System lOd may be substantially similar to system 10c, with the primary exceptions described below. System lOd, as with other systems, may comprise a filter 102 configured to receive at least a portion of bark-elements feed 90 and filter the received portion into a large- elements feed 106 and a small-elements feed 110 having a maximum element size that is smaller than a maximum element size of the large-elements feed. For example, the maximum element size of small-elements feed 110 may be approximately 20 mm, and the maximum element size of large-elements feed 106 may be approximately 50 mm (e.g., filter 102 may include screens that define openings, each having a maximum transverse dimension of approximately 20 mm). Large-elements feed 106 may be provided to a size-reducing machine (e.g.., 38) for size-reduction, which may liberate wood fiber from elements of the large-elements feed (e.g., thereby reprocessing elements including bark from bark-elements feed 90). In at least this way, system 10c may be configured to provide for increased system wood fiber output at a relatively small additional cost.

[00169] System lOd may be configured to provide the outputs indicated in TABLE 6, below: TABLE 6: System Outputs According to Some Embodiments

[00170] FIG. 12 is a diagram of a fifth embodiment lOe of the present systems. System lOe may be substantially similar to system lOd, with the primary exceptions described below. System lOe, as with other systems, may include a sorter 146 configured to receive at least a portion of bark-elements feed 90 and sort the received portion into a wood fiber-elements feed 150 and a bark-elements feed 154 having a lower aggregate wood fiber content than that of the wood fiber-elements feed. Sorter 146 may comprise any and/or all of the features described above with respect to sorter 82. At least a portion of bark-elements feed 154 may be provided to a size-reducing machine (e.g., 38) for size-reducing, which may liberate wood fiber from elements of the bark-elements feed. At least by allowing for recovery of wood fiber that may be present in bark-elements feed 90 and/or bark-elements feed 154 (which, in some instances, may not be insignificant) (e.g., by reprocessing elements including bark from those feed(s)), system lOe may be configured to provide for increased system wood fiber output.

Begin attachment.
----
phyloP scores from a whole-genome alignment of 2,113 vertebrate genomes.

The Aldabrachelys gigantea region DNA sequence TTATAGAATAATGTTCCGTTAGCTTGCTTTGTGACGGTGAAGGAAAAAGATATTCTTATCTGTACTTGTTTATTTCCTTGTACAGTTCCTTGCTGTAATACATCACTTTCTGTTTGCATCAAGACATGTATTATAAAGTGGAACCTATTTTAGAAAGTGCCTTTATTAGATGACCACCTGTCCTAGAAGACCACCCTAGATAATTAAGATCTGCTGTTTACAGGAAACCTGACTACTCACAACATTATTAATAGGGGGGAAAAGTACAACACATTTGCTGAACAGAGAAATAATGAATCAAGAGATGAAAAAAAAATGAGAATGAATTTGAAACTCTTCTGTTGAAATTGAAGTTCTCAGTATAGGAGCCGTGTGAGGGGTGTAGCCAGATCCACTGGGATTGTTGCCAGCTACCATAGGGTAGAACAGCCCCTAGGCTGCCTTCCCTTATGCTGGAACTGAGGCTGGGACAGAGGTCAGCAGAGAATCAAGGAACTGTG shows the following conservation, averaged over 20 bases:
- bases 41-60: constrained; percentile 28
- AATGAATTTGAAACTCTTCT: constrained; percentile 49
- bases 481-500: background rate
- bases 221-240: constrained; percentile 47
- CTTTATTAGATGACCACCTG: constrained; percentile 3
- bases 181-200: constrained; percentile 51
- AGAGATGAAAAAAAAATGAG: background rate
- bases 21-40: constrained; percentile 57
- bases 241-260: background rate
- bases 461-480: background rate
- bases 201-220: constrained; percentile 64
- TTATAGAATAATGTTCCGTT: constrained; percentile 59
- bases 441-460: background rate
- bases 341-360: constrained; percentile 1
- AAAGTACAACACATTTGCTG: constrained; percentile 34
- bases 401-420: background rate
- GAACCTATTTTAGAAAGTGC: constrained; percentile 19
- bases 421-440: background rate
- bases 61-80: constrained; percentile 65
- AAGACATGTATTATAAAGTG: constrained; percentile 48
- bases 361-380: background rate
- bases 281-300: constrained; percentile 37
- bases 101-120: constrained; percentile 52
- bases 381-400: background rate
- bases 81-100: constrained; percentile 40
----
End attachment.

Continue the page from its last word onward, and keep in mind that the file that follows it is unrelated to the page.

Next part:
[00171] As with other systems, system lOe may comprise a filter 102 configured to receive at least a portion of wood fiber-elements feed 86 and filter the received portion into a large-elements feed 106 and a small-elements feed 110 (e.g., which may be provided as wood fiber output from the system) having a maximum element size that is smaller than a maximum element size of the large-elements feed. By way of example, the maximum element size of small-elements feed 110 may be approximately 30 mm. Some embodiments including such a filter (e.g., 102) may include a size-reducing machine configured to size- reduce at least a portion of a large-elements feed (e.g., 106) before providing it back to the filter, thereby forming a process loop. In some embodiments, such a filter (e.g., 102) may be configured to filter at least a portion of a wood fiber-elements feed (e.g., 86) into an additional small-elements feed (e.g., which may be provided to hog fuel feed 126) having a maximum element size (e.g., of approximately 15 mm) that is smaller than the maximum element size of a small-elements feed (e.g., 110). In these ways and others, such embodiments may provide for control over element sizes in wood fiber output by the system.